Big increase of productivity resulted in more vacation, earlier retirement, longer education, better healthcare.

      today the problem of unemployment is that many people cannot work where there is job… Even if riche were getting all the money, by paying people to serve them, they would give back their cash. Even if not consuming but investing, they would give their cash…

      forget the money, the problem is competence (and access to jobs for other reasons, like geography, knowledge).

      in “the next convergence” book, this transition is well explained.
      The job of the goverment is absolutely not to save the old industry, but to train the unemployed people quickly for the new industry.

      my impression is that today, without LENR, the industry which demand workers, is asking for low competence but high “humanity” (kindness). Moroever there is rigidity in mindset, both to go to those hard job, and also to pay those jobs well…

      with LENR it will continue, but there will be more money to pay the “human services” at it’s real value, and other jobs which don’t exists, probably for vacation and leisure.

      if there was not enough job, like there is no more coffee in a pot, people would be satisfied and asking nothing… they are not, so there is a problem. it is blocked somewhere.

      if the rich were taking all the money, there would be no unemployment, since they will pay us to work for them for free…
      they are not, so there is a problem. it is blocked somewhere.

      all the usual excuse don’t hold.
      LENR may break the problem, maybe just by spreading optimism, pushing people to quit economic-rents.

    • GreenWin

      Andrew, as I have often used the analogy of the Ice Man, who will lose his job. But, as in the 1940s, the introduction of the home refrigerator employed FAR more people to design, manufacture, install and maintain than the ice industry ever could.

      We may not get the home LENR units immediately, or in the case of utilities wising up, and converting from centralized power to a Distributed Energy Resource model, we MAY. IF gas & electric companies follow that model, their rate revenues convert to maintenance contract revenues (they probably call ’em “subscriptions”) While energy windfall profits will disappear, a reasonable, earned income will result simply by adopting the new technology, instead of fighting it.

  • frank sedei

    Tom Whipple, a retired energy expert, recently wrote a very nice synopsis of the LENR phenomenon in the Falls Church News Press. Enjoy!

  • Al_D

    I think that there will be a gradual transition to LENR in almost every facet or energy use over a twenty or 30 years period. Government styles and types will gradually adjust along with the technology. I feel that for a capitalist system to survive we would have to go back to Roosevelt era tax brackets, i.e. 90% top rates. The Citizens United ruling in the US allowed businesses to buy their government of choice.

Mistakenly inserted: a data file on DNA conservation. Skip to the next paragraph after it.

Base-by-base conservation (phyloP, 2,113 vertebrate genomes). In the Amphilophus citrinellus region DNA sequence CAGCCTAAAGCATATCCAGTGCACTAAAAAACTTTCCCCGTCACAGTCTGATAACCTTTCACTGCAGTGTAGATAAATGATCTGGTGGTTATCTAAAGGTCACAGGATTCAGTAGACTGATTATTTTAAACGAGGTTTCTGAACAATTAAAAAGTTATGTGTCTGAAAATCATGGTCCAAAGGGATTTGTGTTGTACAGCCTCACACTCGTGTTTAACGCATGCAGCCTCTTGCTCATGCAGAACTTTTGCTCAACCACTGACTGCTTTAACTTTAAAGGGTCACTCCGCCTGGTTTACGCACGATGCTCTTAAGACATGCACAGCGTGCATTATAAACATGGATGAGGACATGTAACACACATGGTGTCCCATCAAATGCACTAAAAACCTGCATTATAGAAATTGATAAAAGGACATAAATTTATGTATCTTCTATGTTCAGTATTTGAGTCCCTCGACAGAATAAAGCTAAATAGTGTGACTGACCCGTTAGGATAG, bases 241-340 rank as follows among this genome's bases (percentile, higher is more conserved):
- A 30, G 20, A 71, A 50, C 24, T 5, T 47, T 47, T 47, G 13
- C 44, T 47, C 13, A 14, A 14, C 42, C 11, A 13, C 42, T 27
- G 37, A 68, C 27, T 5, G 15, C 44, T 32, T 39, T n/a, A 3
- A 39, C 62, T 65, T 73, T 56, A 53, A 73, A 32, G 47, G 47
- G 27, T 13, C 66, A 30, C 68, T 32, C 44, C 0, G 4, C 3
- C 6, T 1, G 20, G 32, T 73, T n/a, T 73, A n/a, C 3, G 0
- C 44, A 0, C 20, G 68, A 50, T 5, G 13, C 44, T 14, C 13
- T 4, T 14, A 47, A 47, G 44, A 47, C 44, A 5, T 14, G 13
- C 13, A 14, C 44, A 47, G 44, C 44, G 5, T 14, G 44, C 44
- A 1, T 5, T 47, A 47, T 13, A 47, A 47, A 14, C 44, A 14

Isaac Asimov had a pretty good take on a plausible evolution of a cheap energy social and government system in “The Gods Themselves” (1982).

    The heavy investment in current infrastructure will probably first have coal and oil fired generating plants converted to LENR powered facilities using the current power grid. This may evolve into more local or regional grids as the reliability improves. Wind power will be competitive at least until the generators need replacement. Solar will probably have advantages in certain circumstances. Natural gas will be competitive for the foreseeable future.

    We are still a long way from LENR powered autos. Two Hotcats with a very efficient Stirling generator would struggle to match the power of an old Citroen 2CV. (about 16 bhp) It will probably depend on vaaaastly improved batteries or super caps with charging at home and possibly a LENR generator for use while parked at work or while having lunch.
    We are even further away from LENR powered flight.
    There will be a lot of jobs refueling E-Cats. There will be a lot of jobs rebuilding current power plants. Initially, there will need to be expansion of the grid to enable the increased electricity usage. Mining will still be a major industry providing raw materials for manufacturing (and nickel).

    Oil and coal production will still be needed for plastics and other synthetic materials. This may be phased out in the future by synthesis of petroleum substitutes.